Streamline Pictures

From the Audiovisual Identity Database, the motion graphics museum


Streamline Pictures was formed in 1988 by Carl Macek and Jerry Beck to produce and distribute English-dubbed Japanese animation. Streamline later stopped producing new anime releases but continued to distribute its releases for a while. During the mid-'90s, its releases were variously distributed by Best Film & Video Corp., Family Home Entertainment, and Orion Home Video. In 2002, the company went out of business, and all its film and television material are now owned by different anime companies, such as Manga, Viz, and Funimation.

1st Logo (March 24, 1989-October 19, 1995)

Visuals: On a black background, a spark bounces all over the screen. When it covers the whole screen, it fades to the Streamline Pictures logo. It consists of a large art deco-styled design, with a circle containing a streamliner (a type of train designed to reduce air resistance, with the modern-day equivalent being a bullet train), as well as 3 shiny arcs on the top, 3 bars on the bottom, and wing-like extensions on the sides. "Streamline", in a black Raceway font surrounded by a heavy blue outline, is above the train, and "PICTURES", in an orange striped art deco font, is written inside the bottom outline of the circle. The entire thing is contained in a white glow.

Trivia: The final design is actually the logo for Streamline Film Archives (now Streamline Stock Footage), with the word "PICTURES" added below. Streamline Film Archives was owned by friends of Jerry Beck and the name and logo were borrowed from said company because Beck needed a brand identity before a meeting with potential clients. Streamline Stock Footage still uses this logo. The bouncing spark was animated by Chris Casady, a visual effects artist; this effect also appears on Casady's short film Pencil Dance (1988).


  • The logo can come in shades of brown or a heavy blue tint, depending on the condition of the elements used.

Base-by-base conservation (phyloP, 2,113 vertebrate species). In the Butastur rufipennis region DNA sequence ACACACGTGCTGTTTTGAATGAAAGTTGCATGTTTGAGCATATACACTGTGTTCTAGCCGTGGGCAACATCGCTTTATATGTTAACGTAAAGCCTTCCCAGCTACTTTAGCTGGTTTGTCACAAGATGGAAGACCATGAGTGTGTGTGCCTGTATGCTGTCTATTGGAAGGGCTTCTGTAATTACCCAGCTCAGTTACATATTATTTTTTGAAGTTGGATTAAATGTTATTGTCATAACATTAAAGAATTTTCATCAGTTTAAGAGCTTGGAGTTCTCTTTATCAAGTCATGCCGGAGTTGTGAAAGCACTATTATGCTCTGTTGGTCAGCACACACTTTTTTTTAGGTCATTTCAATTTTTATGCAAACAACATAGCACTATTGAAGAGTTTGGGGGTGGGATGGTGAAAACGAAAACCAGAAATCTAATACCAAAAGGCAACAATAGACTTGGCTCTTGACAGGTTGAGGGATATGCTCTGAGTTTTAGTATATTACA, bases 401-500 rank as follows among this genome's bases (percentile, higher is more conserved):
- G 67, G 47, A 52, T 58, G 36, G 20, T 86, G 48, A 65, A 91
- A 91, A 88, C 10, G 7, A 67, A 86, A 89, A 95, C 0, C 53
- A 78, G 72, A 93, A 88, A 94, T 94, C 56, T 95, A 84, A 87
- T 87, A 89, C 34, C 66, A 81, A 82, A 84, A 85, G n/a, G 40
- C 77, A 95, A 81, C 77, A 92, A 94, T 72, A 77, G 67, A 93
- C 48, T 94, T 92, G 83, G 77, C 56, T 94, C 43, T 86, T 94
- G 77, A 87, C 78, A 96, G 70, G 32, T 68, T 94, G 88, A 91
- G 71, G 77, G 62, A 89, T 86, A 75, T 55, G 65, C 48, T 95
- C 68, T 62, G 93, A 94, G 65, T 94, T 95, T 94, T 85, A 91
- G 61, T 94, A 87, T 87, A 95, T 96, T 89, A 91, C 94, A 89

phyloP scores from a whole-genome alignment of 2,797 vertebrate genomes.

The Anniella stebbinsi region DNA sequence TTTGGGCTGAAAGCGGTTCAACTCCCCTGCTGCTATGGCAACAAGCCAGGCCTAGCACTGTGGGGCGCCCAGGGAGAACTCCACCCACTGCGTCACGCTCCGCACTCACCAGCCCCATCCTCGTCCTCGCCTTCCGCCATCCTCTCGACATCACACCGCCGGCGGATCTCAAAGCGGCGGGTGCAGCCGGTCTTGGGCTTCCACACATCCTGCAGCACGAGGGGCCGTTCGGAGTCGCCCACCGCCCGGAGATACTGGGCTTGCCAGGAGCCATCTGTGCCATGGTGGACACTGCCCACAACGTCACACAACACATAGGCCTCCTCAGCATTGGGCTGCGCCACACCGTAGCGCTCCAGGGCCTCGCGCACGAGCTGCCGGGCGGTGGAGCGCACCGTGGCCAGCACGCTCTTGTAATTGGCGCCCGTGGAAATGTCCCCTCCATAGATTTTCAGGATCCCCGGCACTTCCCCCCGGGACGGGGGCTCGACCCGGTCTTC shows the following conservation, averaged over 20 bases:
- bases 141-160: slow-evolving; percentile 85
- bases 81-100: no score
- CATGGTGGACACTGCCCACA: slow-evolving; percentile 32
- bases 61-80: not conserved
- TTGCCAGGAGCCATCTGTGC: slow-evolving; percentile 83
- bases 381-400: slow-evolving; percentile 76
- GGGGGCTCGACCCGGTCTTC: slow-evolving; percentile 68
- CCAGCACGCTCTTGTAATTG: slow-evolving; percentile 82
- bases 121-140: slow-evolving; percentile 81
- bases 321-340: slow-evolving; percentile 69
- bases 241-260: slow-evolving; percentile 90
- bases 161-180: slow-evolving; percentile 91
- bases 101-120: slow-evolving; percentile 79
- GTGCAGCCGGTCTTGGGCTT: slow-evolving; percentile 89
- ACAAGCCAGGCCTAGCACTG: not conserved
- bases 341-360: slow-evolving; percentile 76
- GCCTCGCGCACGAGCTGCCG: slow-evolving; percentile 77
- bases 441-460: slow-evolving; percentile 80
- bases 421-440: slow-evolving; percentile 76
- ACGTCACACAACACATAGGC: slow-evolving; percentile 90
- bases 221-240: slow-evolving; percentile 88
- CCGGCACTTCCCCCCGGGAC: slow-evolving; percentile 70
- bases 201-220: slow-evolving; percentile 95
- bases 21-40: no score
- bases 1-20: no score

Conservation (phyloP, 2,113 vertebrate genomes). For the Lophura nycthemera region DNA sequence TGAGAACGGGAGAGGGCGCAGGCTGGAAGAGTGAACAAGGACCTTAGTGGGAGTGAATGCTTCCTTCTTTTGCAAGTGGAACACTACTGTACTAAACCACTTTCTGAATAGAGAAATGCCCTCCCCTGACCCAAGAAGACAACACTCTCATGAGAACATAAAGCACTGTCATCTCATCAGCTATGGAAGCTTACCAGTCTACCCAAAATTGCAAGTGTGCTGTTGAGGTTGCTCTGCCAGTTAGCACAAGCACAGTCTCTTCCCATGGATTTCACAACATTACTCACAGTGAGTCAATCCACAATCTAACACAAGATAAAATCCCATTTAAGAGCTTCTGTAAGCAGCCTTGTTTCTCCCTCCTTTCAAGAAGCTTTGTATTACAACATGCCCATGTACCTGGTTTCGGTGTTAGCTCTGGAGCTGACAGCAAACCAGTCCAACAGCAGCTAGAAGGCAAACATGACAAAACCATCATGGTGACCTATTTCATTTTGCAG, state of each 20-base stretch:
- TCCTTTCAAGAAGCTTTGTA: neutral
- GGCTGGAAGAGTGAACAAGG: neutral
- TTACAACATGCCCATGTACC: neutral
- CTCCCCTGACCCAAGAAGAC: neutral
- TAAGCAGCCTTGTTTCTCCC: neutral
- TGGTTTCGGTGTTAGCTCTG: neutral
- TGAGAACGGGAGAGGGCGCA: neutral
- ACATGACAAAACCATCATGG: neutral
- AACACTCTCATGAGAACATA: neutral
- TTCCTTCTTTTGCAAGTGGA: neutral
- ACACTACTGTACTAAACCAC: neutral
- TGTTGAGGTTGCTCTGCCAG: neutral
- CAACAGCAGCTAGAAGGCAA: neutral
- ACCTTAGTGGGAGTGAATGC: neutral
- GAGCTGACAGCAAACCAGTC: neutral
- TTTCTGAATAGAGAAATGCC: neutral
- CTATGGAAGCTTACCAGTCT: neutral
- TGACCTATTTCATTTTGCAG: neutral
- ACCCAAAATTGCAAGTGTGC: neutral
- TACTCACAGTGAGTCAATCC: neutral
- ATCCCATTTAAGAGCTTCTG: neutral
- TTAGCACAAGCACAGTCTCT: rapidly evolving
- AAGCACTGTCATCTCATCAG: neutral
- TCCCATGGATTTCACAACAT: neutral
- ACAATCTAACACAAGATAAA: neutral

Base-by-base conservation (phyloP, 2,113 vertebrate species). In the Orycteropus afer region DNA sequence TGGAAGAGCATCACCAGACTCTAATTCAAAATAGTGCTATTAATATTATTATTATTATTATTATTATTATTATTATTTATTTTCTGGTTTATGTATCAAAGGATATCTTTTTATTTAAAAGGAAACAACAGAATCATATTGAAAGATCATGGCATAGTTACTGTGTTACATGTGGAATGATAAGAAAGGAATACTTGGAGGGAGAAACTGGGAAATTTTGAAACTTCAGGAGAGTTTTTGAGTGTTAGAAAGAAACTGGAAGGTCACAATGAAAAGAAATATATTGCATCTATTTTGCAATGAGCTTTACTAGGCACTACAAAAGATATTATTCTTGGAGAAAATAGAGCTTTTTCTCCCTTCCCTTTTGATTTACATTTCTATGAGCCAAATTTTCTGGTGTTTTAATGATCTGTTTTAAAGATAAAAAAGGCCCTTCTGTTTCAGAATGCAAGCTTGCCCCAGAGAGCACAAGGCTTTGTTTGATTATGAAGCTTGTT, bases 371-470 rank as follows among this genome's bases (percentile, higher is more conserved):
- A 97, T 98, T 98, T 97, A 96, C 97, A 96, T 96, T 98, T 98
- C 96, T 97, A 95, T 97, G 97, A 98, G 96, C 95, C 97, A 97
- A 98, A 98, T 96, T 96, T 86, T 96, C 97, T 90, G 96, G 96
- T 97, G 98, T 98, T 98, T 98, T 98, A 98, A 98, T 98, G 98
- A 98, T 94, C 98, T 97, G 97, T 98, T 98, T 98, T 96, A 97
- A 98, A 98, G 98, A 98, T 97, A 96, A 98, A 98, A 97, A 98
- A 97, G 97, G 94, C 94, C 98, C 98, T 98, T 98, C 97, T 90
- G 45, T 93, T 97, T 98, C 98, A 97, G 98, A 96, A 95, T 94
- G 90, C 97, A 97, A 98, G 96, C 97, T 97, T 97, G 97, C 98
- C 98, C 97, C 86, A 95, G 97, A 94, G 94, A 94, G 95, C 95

• An early variant has the spark animation on a space background and the finished logo has a heavy blue hue. This version can be be seen on the 1990 VHS of Akira and the 1990 VHS and Discotek Blu-ray of Robot Carnival.
  • A shortened version can be seen on videotapes of Colonel Bleep.

Technique: 2D effects animation.

Audio: Usually silent, though some releases such as Lensman and Windaria have the film's opening theme heard over it.

Audio Variant: On the trailer for Robot Carnival, a soothing synth piece is heard, which is actually the opening theme to the short Cloud, itself featured on the former.


  • Until then, this was hard to find outside of VHS and Laserdisc releases put out by Best Film & Video, Lumivision, and later Orion Home Video, with the Best Film & Video release of Robot Carnival being an example.
  • Can also be seen on the F.H.E. release and Lionsgate DVD of Speed Racer: The Movie (not to be confused with the 2008 movie) and a few '90s cassettes of Robotech from Streamline.
  • 35mm prints of films they distributed in the late '80s and early '90s, such as the aforementioned Speed Racer: The Movie and 1986's Fist of the North Star, also have this.
  • Though it stopped appearing on new video releases around December 1993, this still appeared on theatrical releases of Streamline-dubbed product, with the last of such being Space Adventure Cobra, which wouldn't be available on videocassette until Urban Vision picked it and some other Streamline properties up a few years later.
  • The Orion release of Dirty Pair: Affair on Nolandia retains this, as do Orion's reissues of the individual episodes of 3x3 Eyes (where the 3rd logo precedes this).
  • It also appears on Streamline's releases of Colonel Bleep and Nadia, among others.
  • On Zillion, it appears at the end of the videogram.
  • The early variant makes a reappearance in HD on the Blu-ray of Robot Carnival, both on the US trailer and the reconstructed US theatrical and Laserdisc cuts.
  • Despite the first English-language dub being produced by them, this logo does not appear on any pre-Disney English prints of My Neighbor Totoro.

2nd Logo (January-May 1991)

Visuals: Essentially just the Streamline Pictures textual logo in yellow against the first shot of the Zillion opening sequence.

Technique: Digital title generation.

Audio: The opening theme of Zillion.

Availability: Only appears on Streamline's five volumes of Zillion.

3rd Logo (December 1993-May 28, 1996)

Visuals: The camera zooms into a bed of magma with rocks inside it at night, with flames flickering wildly. The words "Streamline Pictures" rises from the pool, colored a yellow/orange mix of colors. As the words rise up, the camera zooms into the words slowly, only for them to turn silver as they go above the clouds and into space. They rotate and shine a bit as they pass a green moon, and the camera rotates to face them straight-on, with them glowing a blue trail forwards for a bit before they retract. As they stop glowing, a burst of blue particles fires off from the middle of the screen and the logo continues to shine. A purple cloud can also be seen in the background.

Technique: CGI.

Audio: A lush orchestral tune that ends with a five-note brass stinger. On post-1993 prints of Fist of the North Star, the opening theme is used instead.


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